• 8 April 2019

    ‘An example to all’: the Mongolian herders who took on a corporate behemoth – and won

    By Rod Austin, The Guardian
    Displaced from their land by multinational mining companies, nomadic herders defied the odds to preserve their heritage for future generations. Additional framing can be found on our Communities case page.
  • 4 April 2019

    US Supreme Court rules against World Bank’s claim of absolute immunity

    By Bretton Woods Project
    In late February, the US Supreme Court ruled against the claim by the International Finance Corporation (IFC), the World Bank’s private sector arm, to absolute immunity from suit in the US. The case was brought by a community of Indian fisherfolk, represented by EarthRights International and the Stanford Law School Supreme Court Litigation Clinic, which sued the IFC for harm caused by the $450 million IFC-financed Tata Mundra coal-fired power plant in Gujarat, India.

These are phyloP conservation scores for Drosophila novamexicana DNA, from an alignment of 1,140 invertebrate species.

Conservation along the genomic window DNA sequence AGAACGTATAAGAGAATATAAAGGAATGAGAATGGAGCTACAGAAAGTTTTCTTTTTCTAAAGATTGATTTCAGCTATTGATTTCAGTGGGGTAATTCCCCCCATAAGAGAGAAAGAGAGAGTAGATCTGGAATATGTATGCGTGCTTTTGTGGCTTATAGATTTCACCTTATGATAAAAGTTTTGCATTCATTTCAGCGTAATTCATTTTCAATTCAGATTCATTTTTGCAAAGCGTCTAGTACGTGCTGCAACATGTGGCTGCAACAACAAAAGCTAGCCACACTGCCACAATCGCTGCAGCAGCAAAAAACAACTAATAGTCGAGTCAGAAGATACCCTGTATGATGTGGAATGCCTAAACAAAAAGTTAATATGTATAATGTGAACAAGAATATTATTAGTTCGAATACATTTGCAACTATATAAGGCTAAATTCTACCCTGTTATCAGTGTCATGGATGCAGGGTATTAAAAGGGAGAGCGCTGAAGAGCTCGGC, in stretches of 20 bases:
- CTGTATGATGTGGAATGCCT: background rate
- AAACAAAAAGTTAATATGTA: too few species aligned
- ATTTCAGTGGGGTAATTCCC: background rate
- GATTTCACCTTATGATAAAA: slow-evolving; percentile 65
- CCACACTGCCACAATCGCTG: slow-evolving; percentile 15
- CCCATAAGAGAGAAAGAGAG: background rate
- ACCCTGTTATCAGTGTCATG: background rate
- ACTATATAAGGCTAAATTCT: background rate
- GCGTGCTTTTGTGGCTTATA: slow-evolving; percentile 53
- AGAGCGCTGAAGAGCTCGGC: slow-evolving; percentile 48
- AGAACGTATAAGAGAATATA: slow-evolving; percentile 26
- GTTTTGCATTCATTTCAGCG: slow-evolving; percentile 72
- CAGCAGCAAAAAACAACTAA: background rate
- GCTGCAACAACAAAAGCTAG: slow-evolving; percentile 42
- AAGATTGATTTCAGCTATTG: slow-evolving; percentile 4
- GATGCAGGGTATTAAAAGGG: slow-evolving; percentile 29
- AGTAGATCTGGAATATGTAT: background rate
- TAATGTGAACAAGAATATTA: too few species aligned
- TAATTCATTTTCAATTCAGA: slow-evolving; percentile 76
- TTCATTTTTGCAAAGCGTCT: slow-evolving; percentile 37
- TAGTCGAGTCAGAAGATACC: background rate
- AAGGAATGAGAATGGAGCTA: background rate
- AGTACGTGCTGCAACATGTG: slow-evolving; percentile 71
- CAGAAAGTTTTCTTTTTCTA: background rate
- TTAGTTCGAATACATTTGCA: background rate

• 29 March 2019

    AAAS connects human rights groups with science experts

    By Andrea Korte
    When a group of uprooted Haitian farmers and the human rights workers advising them sought to understand the environmental impact of an industrial park, they turned to the American Association for the Advancement of Science to enlist the expertise of a water specialist through its On-call Scientists program.
  • 26 March 2019

    What happens when a DFI project goes wrong?

    By Teresa Welsh, Devex
    In this article, Teresa Welsh discusses four DFI-funded projects that resulted in harm towards local communities and lessons learned for lenders, including two cases – Liberia & Mexico – in which Accountability Counsel supported affected communities to achieve remedy.
  • 19 March 2019

    The World Bank Must Clean Up Its Act